-- Sen. Max Cleland (D-Ga.), April 1999

The outcome: Bombing and the threat of a ground invasion forced Serbian troops to withdraw from Kosovo, and the United States joined an international peacekeeping force.


Duration: 2003-

Peak deployment: 250,000

U.S. deaths: 4,355

The comparison: U.S. troops are slowly being drawn into an unwinnable civil war.

What they said:

"An absolute replay of Vietnam."

-- Sen. Chuck Hagel (R-Neb.), July 2006

"Just like Vietnam: Just send more troops; send more money; send more involvement; give us more time. I don't think that there is any way you can escape that reality."

-- Sen. Chuck Hagel, February 2007

"I predicted after I went to Vietnam, asked by Gerry Ford to go there, and I found that there's going to be a bloodbath. I said there's going to be a bloodbath in Cambodia and that we'd have a terrible problem. That's going to happen. There's nothing we can do about that because we are not prevailing, and it's getting worse."

-- Rep. John Murtha (D-Pa.), January 2007

"I think Iraq is going to go down in history as the greatest disaster in American foreign policy, which means that it's worse than Vietnam, not in terms of the number of Americans who've died or Vietnamese versus Iraqis who have died, but in terms of its long-term consequences."

-- Madeleine Albright, secretary of state in the Clinton administration, January 2007

The outcome: A surge of troops in 2007-08 stopped the civil war; all U.S. combat forces are due to withdraw by August 2010, following Iraq's next democratic election.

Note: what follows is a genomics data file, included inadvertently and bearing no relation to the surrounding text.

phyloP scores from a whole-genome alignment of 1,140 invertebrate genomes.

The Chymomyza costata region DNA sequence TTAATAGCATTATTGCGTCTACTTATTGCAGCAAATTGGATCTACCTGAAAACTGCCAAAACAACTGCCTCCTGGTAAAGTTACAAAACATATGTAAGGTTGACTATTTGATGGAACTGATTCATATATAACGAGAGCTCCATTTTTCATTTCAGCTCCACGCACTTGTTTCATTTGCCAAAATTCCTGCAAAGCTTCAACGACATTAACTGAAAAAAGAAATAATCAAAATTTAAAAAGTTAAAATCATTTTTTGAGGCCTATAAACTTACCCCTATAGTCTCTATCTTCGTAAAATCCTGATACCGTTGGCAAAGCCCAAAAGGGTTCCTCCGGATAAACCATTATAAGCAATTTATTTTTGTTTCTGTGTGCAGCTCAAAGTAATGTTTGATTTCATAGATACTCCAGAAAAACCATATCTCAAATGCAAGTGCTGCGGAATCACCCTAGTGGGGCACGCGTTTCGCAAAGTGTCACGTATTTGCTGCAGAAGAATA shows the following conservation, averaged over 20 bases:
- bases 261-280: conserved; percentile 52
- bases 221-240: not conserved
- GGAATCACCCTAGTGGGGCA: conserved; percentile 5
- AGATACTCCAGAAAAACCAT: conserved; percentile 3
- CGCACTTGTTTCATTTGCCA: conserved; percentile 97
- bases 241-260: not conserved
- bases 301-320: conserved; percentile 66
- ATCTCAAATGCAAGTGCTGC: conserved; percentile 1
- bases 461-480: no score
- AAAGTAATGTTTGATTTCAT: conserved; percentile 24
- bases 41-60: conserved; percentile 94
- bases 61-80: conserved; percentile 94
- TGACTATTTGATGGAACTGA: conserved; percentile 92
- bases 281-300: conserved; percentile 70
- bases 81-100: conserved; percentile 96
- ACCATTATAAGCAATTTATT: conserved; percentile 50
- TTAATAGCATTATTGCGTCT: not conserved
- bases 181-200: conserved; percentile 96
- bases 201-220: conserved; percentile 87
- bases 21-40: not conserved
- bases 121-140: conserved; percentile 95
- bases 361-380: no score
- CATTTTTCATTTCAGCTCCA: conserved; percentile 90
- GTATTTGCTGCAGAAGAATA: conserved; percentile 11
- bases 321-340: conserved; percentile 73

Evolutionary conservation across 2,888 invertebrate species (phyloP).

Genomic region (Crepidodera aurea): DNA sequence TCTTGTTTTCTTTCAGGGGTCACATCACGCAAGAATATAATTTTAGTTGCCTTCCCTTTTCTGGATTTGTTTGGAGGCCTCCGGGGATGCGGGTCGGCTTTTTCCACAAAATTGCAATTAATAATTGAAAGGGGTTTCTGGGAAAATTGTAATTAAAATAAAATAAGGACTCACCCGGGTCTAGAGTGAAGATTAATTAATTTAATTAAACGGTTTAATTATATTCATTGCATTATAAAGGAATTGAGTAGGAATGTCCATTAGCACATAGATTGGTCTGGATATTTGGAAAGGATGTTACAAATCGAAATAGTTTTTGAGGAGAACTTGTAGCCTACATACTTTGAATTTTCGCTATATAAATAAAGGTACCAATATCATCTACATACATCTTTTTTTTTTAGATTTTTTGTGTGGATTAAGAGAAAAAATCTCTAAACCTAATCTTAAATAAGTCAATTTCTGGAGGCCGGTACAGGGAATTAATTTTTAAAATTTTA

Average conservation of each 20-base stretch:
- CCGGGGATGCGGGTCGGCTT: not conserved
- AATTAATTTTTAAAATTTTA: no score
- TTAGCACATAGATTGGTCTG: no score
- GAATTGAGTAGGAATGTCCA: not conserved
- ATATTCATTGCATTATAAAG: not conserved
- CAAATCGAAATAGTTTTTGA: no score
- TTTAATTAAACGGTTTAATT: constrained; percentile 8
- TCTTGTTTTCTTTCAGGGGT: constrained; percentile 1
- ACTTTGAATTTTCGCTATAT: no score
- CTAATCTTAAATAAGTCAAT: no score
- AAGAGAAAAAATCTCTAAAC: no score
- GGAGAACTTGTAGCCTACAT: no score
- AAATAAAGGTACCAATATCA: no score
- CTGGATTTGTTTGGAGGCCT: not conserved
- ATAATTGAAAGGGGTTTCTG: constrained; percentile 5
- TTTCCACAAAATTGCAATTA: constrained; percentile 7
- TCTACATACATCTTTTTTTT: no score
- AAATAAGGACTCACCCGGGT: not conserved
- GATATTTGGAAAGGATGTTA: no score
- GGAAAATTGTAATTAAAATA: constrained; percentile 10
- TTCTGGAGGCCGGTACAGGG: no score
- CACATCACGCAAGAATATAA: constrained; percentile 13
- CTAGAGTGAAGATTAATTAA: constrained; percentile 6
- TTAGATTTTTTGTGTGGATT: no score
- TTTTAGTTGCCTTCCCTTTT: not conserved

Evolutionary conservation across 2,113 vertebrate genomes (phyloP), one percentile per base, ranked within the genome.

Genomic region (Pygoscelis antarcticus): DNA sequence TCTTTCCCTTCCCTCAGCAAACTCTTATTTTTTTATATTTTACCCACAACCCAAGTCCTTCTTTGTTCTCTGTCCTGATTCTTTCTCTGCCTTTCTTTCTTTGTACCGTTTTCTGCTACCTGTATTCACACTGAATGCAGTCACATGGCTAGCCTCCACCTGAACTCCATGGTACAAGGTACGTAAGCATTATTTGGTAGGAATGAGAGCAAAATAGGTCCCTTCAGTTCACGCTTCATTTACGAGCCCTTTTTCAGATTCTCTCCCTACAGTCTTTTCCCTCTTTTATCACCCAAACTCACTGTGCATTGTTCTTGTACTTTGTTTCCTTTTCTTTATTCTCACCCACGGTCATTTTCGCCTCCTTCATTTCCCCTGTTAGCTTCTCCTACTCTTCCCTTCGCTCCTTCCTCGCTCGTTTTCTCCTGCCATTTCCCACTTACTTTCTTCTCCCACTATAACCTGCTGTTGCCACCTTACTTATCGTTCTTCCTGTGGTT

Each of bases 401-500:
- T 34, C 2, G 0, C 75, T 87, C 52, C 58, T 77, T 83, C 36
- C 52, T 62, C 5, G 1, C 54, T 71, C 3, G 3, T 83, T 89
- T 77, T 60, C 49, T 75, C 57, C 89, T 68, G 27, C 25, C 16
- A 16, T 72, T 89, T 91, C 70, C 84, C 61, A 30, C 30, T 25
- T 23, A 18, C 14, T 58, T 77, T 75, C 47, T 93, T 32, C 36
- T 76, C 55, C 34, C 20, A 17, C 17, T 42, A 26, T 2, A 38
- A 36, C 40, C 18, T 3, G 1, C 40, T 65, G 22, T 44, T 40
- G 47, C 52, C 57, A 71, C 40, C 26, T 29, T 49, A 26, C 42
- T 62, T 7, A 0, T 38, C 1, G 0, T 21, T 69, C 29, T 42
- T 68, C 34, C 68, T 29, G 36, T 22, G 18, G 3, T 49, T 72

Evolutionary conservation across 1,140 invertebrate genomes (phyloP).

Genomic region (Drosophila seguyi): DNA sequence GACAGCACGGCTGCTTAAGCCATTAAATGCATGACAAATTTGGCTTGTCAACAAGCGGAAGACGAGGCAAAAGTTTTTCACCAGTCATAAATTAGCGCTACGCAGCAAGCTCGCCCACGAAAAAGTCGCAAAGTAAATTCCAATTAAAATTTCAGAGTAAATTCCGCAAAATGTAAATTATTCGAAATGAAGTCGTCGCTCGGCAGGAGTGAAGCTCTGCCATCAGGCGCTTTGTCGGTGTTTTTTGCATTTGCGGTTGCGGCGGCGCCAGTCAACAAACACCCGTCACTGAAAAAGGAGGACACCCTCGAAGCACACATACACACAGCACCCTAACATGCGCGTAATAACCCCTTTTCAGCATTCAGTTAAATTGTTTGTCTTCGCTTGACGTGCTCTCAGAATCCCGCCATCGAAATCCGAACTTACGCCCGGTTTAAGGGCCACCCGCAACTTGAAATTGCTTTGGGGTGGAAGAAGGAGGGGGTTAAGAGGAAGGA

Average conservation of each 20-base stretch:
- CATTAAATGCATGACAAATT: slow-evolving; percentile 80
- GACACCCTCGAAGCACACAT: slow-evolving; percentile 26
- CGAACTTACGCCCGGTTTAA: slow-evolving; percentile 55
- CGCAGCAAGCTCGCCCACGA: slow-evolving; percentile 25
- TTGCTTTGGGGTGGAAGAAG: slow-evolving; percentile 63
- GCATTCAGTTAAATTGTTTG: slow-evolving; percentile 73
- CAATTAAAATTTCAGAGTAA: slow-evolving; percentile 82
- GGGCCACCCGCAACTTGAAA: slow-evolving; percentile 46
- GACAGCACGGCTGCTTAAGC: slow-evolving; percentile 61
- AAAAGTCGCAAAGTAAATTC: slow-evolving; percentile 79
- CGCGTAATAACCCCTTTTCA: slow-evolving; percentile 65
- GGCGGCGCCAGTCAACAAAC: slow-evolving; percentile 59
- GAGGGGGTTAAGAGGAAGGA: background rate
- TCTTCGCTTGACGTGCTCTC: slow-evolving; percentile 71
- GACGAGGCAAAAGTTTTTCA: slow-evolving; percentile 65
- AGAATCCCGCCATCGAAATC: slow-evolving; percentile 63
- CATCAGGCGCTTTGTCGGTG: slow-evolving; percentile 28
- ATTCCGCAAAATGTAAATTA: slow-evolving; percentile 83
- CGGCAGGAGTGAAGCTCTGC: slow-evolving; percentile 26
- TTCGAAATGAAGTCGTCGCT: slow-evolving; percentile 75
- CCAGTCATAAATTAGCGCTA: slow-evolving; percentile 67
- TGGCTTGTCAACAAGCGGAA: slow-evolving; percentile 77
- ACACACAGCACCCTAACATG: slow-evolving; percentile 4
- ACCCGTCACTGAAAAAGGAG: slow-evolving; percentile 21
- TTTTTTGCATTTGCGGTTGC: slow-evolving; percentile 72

Duration: 2001-

Peak deployment: 68,000

U.S. deaths: approximately 806

The comparison: U.S. forces are slowly being drawn into an unwinnable civil war.

What they said:

"I made a promise to myself a long time ago that I would not see all of our conflicts -- ground operations -- in the context of Vietnam. I really try hard. I have an automatic check that says, you know, not everything is that.

But, I have to tell you, in the several visits I have now made -- escape it as I might, the parallels just really keep leaping out in so many different ways. We are struggling to fight with, and for, people of a different culture, different language, different custom, different history, different religion, if any, and all of those similarities exist."

-- Sen. John Kerry, January 2009

"This is not Vietnam in many respects. We are here in Afghanistan because people attacked us here, in the most significant attack against the United States since Pearl Harbor. We are here because there are still people at large who are plotting against the United States of America. And we are here because the stability of this region is of critical strategic interest to the United States. I think most people agree on that. So the -- the basic assumptions here are very, very different from what we experienced years ago in Vietnam."

-- Sen. John Kerry, October 2009

"You never step into the same river twice, and so, Afghanistan is not Vietnam. But the dangers of overreach and not having clear goals and not having strong support from the American people, those are all issues that I think about all the time."

-- President Obama, September 2009

The outcome: Unknown.